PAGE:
No! says our guest editor Mark Greene. Through our workplaces, Christians have the opportunity to change our nation.




‘My name is Mark Greene and I used to work in advertising, so you can trust every word I say.’


That’s how I often introduce myself when I speak on work, but my testimony is this:


‘I used to work in advertising and I saw God do wondrous things. I saw him answer prayer. I saw him miraculously heal my boss’ secretary. I saw him draw people to himself. I saw him impact the work itself. I saw him protect me and guide me. I saw him mould my character, teach me about service and humility, mature me through spectacular character failure, career disappointment and success, disciple me – right there in the headquarters of the fourth largest ad agency in the world. Madison Avenue wasn’t just a context for mission, it was a context for growing in maturity. So is every workplace. So is every place.’


The point is not that I used to work in advertising so you can trust every word I say. The point is that that God worked in advertising and you can trust every word he says – whatever your work, paid or unpaid, wherever you do it. But it’s bigger than work. God can and does work in and through people in all kinds of daily contexts. One woman suffers from a degenerative disease and was wondering how to minister to people who don’t know Jesus since she’s become increasingly housebound. She prayed, and she now ministers to the Tesco drivers who deliver her weekly groceries. God told one retired man to pick up litter in his local nature reserve which has led to all kinds of opportunities to witness. There are many other disciples of Jesus who have realised that mission is not just pursued in church-based activities or in formal community outreach, but in their ordinary daily contexts and encounters. God can and does work through his people, wherever they are.


The key challenge for churches is to create communities that support each other in our mission – both the things we do together in our church and community in our leisure time, and the things we do when we are out in the world. We are all daily participants in God’s mission, so let’s commit ourselves to discipling one another. Let’s get to find out about each other’s daily lives: 


• Where are you? 


• What do you do?


• Who is with you? 


• What is God doing, and wanting to do, in and through you? 


• How can we, the Body of Christ, support you?

 Work: The Great Mission Field

The workplace is a key arena for mission and discipleship. It is the context where God has placed many of his people in daily, purposeful and prolonged contact with millions of workers (and those they serve) who don’t know Jesus. It is a huge opportunity.


Sadly, however, over the last century, the Church has put very little time, energy, theological reflection, leadership training, prayer, or money behind this. It’s not that some of the Church’s key thinkers haven’t seen the issue. As early as 1945, the Church of England’s seminal document Towards the Conversion of England concluded: ‘England will never be converted until the laity use the opportunities for evangelism daily afforded by their various professions, crafts and occupations.’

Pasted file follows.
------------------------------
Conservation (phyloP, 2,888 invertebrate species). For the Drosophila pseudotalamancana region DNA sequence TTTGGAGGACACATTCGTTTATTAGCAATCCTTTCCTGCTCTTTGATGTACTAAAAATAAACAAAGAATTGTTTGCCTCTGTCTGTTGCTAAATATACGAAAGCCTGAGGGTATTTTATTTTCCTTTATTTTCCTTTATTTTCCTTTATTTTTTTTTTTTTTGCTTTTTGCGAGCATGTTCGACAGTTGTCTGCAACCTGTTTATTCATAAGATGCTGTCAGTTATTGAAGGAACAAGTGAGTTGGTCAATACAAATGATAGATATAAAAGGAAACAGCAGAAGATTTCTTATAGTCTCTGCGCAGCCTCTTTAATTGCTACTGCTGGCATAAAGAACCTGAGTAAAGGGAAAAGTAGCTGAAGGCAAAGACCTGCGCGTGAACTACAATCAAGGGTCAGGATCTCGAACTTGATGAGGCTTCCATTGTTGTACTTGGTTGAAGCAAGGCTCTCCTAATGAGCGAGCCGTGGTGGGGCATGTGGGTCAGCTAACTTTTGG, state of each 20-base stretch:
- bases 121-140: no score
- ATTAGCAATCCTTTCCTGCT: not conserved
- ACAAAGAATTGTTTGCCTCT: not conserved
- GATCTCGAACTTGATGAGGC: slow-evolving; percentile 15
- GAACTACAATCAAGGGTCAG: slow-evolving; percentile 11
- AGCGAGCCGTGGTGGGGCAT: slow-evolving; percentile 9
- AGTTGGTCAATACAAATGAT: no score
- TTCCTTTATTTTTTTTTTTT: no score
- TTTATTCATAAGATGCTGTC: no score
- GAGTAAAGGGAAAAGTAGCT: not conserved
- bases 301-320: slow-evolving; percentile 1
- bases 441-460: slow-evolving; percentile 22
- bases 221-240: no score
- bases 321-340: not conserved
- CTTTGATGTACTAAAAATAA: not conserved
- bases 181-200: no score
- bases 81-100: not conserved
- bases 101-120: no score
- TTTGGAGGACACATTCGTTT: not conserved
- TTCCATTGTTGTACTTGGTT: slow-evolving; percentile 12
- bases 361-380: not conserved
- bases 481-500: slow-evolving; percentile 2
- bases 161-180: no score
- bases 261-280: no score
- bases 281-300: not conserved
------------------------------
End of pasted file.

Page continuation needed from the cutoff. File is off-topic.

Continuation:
Lesslie Newbigin put it this way: ‘The primary action of the Church in the world is the action of its members in their daily work.’


Despite that, no denomination or major stream anywhere in the world has integrated these perspectives into the way their local churches disciple their people or envision and equip them for mission. Ultimately, of course, this is a theological issue. Either Jesus died to reconcile all things to himself, or just some things; either we are new creations in Christ 24/7, or we are new creations in Christ some of the time; either the people of God are sent into all the world to make disciples, or into just some bits of it… At root, the Church’s attitude to work reveals its beliefs about God.


It is also a spiritual battle. With very high stakes. Right now, 98% of God’s people (those not in church-paid work) are not being envisioned and equipped for mission in 95% of their waking lives. This battle will not be won by argument alone but, as Tozer emphasised, writing in 1948, by ‘a great deal of reverent prayer’.


There have been a few initiatives, yes, and a modest flow of books and resources. But what we need is not a few sermons on work or the founding of a monthly workers’ breakfast, but a radical church-wide decision to recognise that we all have a duty to consistently support our brothers and sisters at work and elsewhere. To do this will take some profound, if simple, changes in the way we relate to one another.


Such a change is vital for all God’s people. The gospel is good news for work; good news for the actual work we do, for our fellowworkers, for the institutions we serve and the nation we are called to disciple.